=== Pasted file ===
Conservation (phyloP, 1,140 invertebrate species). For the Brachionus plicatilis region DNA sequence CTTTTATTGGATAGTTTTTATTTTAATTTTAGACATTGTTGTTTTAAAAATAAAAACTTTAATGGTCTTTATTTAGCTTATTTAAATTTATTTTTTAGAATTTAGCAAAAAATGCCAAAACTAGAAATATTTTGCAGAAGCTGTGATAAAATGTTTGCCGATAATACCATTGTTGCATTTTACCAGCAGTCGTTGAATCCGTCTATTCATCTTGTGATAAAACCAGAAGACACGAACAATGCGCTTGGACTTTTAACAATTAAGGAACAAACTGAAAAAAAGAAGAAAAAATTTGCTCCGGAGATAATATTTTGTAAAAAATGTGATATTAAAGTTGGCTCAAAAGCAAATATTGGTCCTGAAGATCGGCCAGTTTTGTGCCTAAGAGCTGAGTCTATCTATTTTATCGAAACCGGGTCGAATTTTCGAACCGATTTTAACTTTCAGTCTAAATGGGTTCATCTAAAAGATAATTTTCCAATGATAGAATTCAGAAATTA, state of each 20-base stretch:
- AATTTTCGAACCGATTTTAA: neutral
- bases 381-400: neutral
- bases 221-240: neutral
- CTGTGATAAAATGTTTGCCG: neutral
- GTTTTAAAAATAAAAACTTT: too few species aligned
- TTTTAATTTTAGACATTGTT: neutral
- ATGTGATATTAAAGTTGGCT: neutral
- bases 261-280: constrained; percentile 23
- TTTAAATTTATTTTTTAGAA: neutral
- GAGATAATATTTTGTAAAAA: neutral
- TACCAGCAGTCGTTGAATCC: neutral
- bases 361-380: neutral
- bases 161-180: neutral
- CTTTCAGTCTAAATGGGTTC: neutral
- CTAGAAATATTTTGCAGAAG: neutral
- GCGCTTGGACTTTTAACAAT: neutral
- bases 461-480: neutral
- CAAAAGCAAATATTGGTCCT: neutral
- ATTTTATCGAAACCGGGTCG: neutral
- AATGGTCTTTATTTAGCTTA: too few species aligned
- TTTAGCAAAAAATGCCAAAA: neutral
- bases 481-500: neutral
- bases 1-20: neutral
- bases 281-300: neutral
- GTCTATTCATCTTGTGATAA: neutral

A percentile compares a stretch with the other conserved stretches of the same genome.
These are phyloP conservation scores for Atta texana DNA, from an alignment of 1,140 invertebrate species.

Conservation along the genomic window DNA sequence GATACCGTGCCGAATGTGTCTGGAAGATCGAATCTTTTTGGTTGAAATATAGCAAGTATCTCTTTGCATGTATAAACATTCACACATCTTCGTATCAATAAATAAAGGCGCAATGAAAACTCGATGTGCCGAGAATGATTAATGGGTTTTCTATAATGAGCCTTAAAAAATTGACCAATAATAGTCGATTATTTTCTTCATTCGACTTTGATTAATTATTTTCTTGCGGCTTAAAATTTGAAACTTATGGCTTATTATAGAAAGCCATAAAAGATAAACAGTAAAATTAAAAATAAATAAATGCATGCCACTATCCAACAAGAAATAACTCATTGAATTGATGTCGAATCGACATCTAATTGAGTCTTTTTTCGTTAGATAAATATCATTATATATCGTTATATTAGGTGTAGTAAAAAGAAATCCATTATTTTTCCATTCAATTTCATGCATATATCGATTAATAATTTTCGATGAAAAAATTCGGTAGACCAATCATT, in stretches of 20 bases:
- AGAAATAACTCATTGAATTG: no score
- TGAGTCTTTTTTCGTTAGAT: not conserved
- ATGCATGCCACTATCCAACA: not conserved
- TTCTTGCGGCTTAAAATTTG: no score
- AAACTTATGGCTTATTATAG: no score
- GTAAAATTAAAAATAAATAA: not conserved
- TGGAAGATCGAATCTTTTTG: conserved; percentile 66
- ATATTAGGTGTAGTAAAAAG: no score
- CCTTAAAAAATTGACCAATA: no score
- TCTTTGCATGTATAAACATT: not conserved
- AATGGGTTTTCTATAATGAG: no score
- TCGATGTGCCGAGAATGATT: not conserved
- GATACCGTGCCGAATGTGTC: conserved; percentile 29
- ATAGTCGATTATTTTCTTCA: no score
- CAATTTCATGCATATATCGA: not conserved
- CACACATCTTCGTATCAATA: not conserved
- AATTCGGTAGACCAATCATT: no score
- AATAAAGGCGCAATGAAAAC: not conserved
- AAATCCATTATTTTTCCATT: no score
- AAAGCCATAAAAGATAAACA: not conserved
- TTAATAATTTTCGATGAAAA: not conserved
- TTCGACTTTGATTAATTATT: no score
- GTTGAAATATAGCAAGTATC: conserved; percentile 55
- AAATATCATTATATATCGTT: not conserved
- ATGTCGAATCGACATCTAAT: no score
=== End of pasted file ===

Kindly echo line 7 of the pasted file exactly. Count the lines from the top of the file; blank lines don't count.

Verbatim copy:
- TTTTAATTTTAGACATTGTT: neutral